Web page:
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Feds to spend $4.2B on contact tracing and testing capacity upgrades

Health Minister Patty Hadju said a portion of the money, drawn from a $19.2-billion Safe Restart fund, will be used to improve COVID-19 data management collection to help better track the spread of the virus.
Patty Hajdu
Health Minister Patty Hajdu on Monday, July 27, 2020 says the federal government will spend $4.28 billion to help provinces increase testing and contact tracing capacity. (Leith Dunick, tbnewswatch.com)

THUNDER BAY – Health Minister Patty Hajdu says Ottawa will spend $4.28 billion to increase testing and contact tracing capacity, as well as the associated data management related to the spread of COVID-19.

The money is part of a $19.2-billion Safe Restart fund announced two weeks ago by Prime Minister Justin Trudeau, that will enable public health officials across the country to conduct up to 200,000 tests per day.

Hajdu said a portion of the remainder of the money will be used to cover sick pay for workers unable to show up for work because of the virus or because they’re exhibiting symptoms of COVID-19.

“This is about capacity, not targets,” Hajdu said Monday at a news conference held outside the Thunder Bay District Health Unit, where she once worked.

“We just want to make sure as a nation that we have the capacity to test as many people as we need to, depending on how this outbreak evolves. In fact, rapid testing allows for the ability to do rapid contact tracing and that is really critical to containing the virus, making sure people have the information they need to prevent the further spread to their loved ones.”

Asked why it’s taken four-and-half months to get to this point, Hajdu said Ottawa has injected billions into the coronavirus response, but this new agreement is a chance for the provinces and territories to get through the next six to eight months.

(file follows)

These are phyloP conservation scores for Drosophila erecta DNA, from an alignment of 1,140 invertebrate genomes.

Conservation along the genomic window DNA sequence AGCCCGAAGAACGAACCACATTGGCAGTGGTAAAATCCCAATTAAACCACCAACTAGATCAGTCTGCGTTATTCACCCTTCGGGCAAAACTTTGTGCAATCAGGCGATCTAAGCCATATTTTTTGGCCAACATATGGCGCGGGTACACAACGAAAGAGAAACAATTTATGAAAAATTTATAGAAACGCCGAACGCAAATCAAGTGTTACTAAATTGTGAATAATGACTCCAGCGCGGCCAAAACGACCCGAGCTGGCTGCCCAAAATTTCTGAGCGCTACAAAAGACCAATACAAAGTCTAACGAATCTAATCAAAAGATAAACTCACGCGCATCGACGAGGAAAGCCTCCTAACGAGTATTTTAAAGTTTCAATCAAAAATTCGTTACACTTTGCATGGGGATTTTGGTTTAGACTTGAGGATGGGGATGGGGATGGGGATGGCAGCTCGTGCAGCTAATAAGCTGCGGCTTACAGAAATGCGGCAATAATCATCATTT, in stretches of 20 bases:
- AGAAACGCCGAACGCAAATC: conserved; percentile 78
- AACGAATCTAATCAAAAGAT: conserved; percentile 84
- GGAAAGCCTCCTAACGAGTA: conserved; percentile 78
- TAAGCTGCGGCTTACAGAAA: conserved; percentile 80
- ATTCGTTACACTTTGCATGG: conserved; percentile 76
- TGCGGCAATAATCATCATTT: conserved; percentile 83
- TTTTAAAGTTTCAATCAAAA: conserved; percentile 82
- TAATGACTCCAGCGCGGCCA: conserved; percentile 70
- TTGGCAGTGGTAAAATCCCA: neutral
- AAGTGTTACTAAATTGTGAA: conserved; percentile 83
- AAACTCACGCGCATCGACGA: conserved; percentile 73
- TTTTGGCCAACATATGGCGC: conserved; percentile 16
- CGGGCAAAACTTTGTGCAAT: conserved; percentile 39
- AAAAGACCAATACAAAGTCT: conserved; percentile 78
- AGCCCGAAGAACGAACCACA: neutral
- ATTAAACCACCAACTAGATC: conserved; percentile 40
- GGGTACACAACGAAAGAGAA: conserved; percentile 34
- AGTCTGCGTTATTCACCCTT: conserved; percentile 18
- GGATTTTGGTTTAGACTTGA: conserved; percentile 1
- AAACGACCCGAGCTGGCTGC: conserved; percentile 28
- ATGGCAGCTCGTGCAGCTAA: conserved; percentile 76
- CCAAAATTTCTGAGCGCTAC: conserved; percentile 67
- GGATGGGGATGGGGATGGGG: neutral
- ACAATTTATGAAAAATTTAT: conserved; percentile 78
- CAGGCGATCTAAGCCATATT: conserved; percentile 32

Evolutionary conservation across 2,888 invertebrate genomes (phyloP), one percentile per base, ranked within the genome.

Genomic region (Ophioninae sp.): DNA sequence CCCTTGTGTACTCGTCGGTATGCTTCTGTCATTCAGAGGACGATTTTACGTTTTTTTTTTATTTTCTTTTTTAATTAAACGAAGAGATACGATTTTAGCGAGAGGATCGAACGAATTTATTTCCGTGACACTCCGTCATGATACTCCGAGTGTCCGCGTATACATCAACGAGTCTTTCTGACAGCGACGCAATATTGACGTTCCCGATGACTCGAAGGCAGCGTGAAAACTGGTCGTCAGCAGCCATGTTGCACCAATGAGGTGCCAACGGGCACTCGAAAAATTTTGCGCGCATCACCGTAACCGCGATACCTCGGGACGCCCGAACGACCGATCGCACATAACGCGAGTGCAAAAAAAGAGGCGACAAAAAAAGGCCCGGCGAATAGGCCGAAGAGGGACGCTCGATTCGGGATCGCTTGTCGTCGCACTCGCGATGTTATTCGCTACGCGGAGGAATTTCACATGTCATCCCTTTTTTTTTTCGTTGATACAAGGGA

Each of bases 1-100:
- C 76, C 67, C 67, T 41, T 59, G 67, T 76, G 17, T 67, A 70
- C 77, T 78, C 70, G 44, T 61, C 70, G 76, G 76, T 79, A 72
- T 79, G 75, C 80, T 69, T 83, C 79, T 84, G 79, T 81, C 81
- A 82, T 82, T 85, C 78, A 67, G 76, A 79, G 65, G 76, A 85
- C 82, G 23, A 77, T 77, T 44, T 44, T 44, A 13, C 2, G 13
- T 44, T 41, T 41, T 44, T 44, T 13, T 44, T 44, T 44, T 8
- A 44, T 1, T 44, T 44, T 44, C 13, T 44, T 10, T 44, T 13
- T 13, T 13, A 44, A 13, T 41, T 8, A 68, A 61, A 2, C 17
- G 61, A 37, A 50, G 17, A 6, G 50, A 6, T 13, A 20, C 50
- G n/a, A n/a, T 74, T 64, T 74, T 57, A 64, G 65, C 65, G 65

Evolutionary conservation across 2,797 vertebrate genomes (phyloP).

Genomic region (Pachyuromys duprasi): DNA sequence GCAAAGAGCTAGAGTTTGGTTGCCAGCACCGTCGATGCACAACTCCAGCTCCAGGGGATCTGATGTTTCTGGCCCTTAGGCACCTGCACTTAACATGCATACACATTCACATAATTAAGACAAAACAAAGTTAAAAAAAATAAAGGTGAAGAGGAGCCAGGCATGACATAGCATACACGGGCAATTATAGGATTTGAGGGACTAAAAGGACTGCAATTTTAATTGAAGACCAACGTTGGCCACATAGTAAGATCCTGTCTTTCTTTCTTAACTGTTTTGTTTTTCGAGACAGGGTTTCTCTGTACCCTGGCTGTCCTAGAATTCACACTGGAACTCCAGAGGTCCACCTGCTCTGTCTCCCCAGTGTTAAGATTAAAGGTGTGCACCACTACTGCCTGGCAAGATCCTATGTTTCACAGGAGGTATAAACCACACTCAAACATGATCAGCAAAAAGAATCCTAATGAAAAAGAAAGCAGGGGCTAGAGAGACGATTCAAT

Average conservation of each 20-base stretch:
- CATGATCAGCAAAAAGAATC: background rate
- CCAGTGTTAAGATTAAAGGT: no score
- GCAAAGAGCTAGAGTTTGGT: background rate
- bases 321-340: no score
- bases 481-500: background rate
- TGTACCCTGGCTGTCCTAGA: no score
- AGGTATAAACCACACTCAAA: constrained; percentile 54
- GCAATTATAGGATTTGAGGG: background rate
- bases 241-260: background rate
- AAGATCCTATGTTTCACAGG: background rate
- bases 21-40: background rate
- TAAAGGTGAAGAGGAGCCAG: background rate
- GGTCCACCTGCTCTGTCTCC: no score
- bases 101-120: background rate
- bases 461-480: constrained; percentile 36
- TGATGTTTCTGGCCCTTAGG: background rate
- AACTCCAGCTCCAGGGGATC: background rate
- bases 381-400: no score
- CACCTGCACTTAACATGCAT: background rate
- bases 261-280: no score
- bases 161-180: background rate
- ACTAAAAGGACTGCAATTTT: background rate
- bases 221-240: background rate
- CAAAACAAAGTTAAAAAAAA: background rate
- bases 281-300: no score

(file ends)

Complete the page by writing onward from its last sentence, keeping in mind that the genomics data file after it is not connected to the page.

“This is not about rebuilding our economy post-pandemic. This is about making sure that at the provincial and territorial level, people have what they need to restart the economy in as safe a way as possible, and to address some of the gaps that became glaringly apparent very early on,” Hajdu said.

“I’ve said this before and I’ll say it again – we’ve under-invested in public health for many, many decades. The challenge is we have a health crisis and people remember public health is important. And then the health crisis fades and then we de-invest in public health.”

It’s because of that cycle that things like data management systems, which may sound boring to the average Canadian, often aren’t in place when needed most.

In fact, Hajdu said, they may be the key to helping Canada emerge from the other side of the virus’ impact on the day-to-day lives of Canadians and Canadian businesses.

“Data has been a plague to us all – a second plague to us all,” Hajdu said.

“The inability to actually quickly understand what’s happening with an individual and how they’re connected to a larger outbreak, has been a really challenging aspect at managing this pandemic at all levels of government.”

Though short on how it will be rolled out, Thunder Bay District Health Unit medical officer of health Dr. Janet DeMille said it’s welcome news.

“I don’t have a lot of details of how that’s going to potentially impact us here. I am optimistic that they do understand the implications for trace and contact management for health units and are looking at supporting us in doing that.”



Leith Dunick

About the Author: Leith Dunick

A proud Nova Scotian who has called Thunder Bay home since 2002, Leith has been the editor of Thunder Bay Source for 17 years and has served a similar role with TBNewsWatch.com since 2009. Twitter: @LeithDunick
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